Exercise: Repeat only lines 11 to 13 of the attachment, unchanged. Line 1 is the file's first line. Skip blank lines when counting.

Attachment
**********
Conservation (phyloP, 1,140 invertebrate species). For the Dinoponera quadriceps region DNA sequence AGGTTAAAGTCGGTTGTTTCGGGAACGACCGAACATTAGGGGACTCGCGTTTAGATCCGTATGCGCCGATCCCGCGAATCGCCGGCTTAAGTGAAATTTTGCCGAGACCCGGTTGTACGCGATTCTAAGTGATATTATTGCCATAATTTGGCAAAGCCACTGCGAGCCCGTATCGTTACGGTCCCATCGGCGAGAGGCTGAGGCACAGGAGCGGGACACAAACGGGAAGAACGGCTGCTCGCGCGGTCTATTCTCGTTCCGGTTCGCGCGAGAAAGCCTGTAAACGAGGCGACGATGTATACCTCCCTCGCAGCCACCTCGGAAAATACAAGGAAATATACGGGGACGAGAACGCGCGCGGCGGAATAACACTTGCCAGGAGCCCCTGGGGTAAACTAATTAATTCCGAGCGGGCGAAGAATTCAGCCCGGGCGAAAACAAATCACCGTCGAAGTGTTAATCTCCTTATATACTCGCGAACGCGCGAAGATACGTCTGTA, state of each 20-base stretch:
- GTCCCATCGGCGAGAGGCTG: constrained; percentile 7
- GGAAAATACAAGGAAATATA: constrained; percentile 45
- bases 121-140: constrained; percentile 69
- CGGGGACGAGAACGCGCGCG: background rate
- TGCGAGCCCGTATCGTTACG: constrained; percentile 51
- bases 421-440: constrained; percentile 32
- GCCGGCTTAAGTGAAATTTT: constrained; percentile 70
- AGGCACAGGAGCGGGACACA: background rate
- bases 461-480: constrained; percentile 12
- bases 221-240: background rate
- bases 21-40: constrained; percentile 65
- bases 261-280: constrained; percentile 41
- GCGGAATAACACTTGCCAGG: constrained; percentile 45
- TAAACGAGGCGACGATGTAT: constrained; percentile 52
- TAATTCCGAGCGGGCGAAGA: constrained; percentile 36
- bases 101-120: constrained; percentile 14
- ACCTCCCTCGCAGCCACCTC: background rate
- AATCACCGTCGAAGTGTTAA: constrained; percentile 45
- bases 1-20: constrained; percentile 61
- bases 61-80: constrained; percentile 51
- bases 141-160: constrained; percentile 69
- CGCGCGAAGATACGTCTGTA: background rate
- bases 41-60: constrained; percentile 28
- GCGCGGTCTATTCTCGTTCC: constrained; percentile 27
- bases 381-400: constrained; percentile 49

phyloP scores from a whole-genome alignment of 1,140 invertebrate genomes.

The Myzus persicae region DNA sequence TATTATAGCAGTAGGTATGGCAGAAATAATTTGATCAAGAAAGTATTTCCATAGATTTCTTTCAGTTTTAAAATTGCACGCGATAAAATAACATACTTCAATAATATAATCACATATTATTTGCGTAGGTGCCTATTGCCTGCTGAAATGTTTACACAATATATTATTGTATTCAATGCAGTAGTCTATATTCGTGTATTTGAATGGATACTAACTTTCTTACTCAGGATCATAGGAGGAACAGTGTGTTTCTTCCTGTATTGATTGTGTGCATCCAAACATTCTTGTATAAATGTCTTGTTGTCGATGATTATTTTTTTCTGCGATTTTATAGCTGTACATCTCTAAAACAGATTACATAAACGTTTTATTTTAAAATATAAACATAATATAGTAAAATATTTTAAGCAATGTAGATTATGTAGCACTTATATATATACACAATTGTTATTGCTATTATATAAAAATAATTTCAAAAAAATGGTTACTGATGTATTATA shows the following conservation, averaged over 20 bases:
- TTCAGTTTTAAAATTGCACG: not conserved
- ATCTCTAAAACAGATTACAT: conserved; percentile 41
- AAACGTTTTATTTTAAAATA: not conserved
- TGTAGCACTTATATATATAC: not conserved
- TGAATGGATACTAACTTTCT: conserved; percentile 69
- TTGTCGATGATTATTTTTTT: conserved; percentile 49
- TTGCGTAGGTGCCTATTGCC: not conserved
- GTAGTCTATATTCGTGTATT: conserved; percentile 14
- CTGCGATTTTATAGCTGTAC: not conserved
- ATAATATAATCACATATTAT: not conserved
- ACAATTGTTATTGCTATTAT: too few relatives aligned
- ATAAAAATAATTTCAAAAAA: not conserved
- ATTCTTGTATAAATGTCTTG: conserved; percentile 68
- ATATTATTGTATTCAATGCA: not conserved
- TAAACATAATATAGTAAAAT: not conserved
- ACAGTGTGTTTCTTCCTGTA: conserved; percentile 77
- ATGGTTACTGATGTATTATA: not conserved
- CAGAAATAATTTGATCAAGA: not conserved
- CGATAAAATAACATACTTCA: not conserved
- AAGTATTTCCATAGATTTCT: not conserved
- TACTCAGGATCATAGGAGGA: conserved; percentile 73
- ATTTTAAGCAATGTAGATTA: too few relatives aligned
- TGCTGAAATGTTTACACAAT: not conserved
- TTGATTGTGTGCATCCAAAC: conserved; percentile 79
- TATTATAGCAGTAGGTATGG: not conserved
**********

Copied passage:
- bases 221-240: background rate
- bases 21-40: constrained; percentile 65
- bases 261-280: constrained; percentile 41